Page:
As far as employment and recruitment process is concerned, people remain the core business focus. And as far as people are involved, respect of human rights should be an integral component in recruitment policies and practices of an organization because respecting them is the “right thing” to do. Agencies that recruit employees on behalf of companies need to care about the impacts on all those concerned — in particular, on the human rights of the workers at the centre of these business relationships.
Human rights are rights to which all individuals are entitled simply by virtue of their being human, regardless of their race, national or social origin or other status. They include civil and political rights. These rights are enshrined in the “International Bill of Human Rights” – meaning the Universal Declaration of Human Rights, the International Covenant on Civil and Political Rights and the International Covenant on Economic, Social and Cultural Rights. Internationally-recognized human rights also include the principles concerning fundamental rights set out in the International Labour Organisation’s (ILO) Declaration on Fundamental Principles and Rights at Work, which addresses freedom of association and collective bargaining, forced labour, child labour and non-discrimination.
In Nigeria, recruitment processes have either been outsourced to employment recruitment agencies or government agencies collecting service charge or application fees from millions of job seekers to conduct interview for applicants. This has led to exploitation and employees being recruited on contract basis by companies without any consideration for the ILO Convention No. 181 which covers the recruitment and placement in employment of workers by agencies of all categories of workers and areas of economic activity. Convention 181 sets out standards on: Freedom of association and collective bargaining; Non-discrimination; Privacy and protection of personal information; Child labour; Prohibition on charging of fees to workers; Protection of migrant workers; State-to-state bilateral agreements on protection of migrant workers; Access to remedy, in conjunction with trade unions and workers’ representatives.
The recent Nigeria Immigration (NIS) recruitment interview leading to the stampede which resulted in the death of job applicants across Nigeria has left no one in doubt about the failure of the Nigerian ‘state duty to protect’. The Nigerian Immigration Services made over N6 billion from 6 million patriots who answered the clarion call to serve their motherland, sitting for the aptitude test conducted on 15th March 2014. This incident is against best employment practices as it violates the tenets contained in Nigeria’s Labour Act and relevant conventions and resolutions of International Labour Organization (ILO) Convention 181 guiding decent work and recruitment process as subscribed to by Nigeria. It also amounts to illegal extortion of jobless youth to enrich the pocket of government whose duty is to create enabling environment for youth employment in the country.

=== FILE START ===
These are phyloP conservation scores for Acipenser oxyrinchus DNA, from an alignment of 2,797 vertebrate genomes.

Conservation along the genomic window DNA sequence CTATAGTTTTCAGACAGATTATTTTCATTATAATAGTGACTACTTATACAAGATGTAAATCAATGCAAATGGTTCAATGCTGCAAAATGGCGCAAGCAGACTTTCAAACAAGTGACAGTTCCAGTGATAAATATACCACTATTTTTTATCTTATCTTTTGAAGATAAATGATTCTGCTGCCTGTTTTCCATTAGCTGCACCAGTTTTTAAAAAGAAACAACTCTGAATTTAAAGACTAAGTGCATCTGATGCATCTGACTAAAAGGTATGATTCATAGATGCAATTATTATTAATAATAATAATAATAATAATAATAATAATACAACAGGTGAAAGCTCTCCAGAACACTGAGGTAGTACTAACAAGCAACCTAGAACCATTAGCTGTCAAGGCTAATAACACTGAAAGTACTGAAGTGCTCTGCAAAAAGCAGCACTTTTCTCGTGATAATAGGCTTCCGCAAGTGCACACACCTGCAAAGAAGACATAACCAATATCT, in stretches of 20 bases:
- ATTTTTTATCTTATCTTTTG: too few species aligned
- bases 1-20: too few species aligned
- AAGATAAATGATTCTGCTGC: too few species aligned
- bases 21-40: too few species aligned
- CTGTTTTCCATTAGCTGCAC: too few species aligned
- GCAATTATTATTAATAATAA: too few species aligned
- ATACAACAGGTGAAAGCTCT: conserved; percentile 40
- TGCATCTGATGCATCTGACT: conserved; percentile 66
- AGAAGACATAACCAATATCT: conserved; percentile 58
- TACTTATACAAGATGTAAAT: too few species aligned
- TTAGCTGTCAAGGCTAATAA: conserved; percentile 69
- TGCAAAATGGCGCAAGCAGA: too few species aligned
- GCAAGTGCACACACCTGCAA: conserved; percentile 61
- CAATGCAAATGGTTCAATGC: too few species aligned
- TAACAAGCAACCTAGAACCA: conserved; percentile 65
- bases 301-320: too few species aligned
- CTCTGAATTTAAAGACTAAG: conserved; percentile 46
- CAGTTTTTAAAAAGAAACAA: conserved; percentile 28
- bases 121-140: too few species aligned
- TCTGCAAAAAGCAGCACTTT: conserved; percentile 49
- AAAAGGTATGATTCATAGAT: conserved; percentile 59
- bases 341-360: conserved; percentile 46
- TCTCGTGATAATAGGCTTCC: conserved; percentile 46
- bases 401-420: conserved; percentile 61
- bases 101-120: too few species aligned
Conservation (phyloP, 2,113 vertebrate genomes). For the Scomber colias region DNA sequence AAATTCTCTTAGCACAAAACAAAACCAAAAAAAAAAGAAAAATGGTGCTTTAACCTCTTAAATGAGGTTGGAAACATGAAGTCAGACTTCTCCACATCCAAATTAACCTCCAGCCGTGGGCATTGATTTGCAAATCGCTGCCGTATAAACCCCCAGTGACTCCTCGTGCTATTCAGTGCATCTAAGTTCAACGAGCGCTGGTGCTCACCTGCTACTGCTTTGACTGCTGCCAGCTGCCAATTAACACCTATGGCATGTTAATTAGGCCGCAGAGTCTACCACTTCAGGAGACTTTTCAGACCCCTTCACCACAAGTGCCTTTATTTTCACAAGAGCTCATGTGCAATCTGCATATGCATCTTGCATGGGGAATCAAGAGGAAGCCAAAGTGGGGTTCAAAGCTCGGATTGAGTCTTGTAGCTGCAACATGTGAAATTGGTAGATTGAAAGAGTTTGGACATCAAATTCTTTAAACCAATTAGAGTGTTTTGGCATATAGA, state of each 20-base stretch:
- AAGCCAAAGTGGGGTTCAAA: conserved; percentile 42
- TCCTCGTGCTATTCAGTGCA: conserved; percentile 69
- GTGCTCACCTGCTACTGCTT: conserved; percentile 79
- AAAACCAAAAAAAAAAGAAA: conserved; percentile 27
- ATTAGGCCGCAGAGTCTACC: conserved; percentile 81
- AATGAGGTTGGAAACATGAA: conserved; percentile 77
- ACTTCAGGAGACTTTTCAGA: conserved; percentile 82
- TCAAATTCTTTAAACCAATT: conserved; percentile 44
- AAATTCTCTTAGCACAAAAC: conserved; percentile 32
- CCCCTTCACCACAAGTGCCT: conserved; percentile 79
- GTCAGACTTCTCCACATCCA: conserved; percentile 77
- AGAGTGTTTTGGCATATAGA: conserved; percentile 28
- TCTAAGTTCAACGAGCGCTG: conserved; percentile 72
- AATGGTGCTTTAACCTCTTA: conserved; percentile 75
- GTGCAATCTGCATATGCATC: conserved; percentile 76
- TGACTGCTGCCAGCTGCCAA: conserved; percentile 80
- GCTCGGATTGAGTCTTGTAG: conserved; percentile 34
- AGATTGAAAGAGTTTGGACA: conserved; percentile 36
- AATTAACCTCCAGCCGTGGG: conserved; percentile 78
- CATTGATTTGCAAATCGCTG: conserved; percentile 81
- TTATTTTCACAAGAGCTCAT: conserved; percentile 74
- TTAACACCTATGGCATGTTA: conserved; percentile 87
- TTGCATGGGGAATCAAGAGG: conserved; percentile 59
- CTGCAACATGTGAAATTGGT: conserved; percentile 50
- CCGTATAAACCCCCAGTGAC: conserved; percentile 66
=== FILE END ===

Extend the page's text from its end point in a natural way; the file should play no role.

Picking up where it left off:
The tragedy was foreseeable and the failure of the Ministry of the Interior and NIS to adequately manage the process and ensure the safety and security of the job seekers is inexcusable. The deaths that resulted from these failures are therefore unlawful.
When states fail to meet their duty to protect, the responsibility of government and private sector recruitment agencies to respect human rights does not change; however, it can become more challenging for them to meet that responsibility in practice.
This recent development is a wakeup call for government and its agencies and the national assembly to carry out holistic restructuring of recruitment processes and introduce effective regulation of the services provided by these agencies. This practice is not limited to the recent development alone, but it has been a practice by all law enforcement agency recruitments in Nigeria and the private sectors.
LITE Africa is therefore calling on Federal government, Federal Ministry of Labour and Productivity, National Assembly, National Human Rights Commission to do the following:
• Call for investigative public hearing on this incident.
• As a matter of necessity, should mandate Ministry of Interior to provide remedy for those who died, were injured or traumatized as a result of the stampede during the Immigration recruitment interview,
• Call for investigative public hearing on job recruitment processes in Nigeria, inviting government agencies, Nigerian youth, Job recruitment agencies, companies ( Banks, Oil, Telecoms), Trade unions, Ministry of Interior, Immigration, Police, Navy, Air force, Customs, Nigeria Security and Civil Defence, Road Safety to discuss on policies and practices of recruitment and come up with a framework,
• Government should provide a regulatory framework in line with international best practices for Employment and Recruitment agencies whether government recruitment processes or private sector,
• Prohibition or ban of service or application fees by recruitment agencies because of the abuses as this practice can lead to corruption and significant human rights abuses such as forced labour arising from debt bondage,
• Enforce labour laws practices where those recruited by these agencies can enjoy robust protection of workers’ human rights especially the rights to freedom of association, particularly to form and join a trade union, and to collective bargaining,
• Ensure equal protections against discrimination in recruitment and employment on the basis of race, ethnicity, age, gender or disability.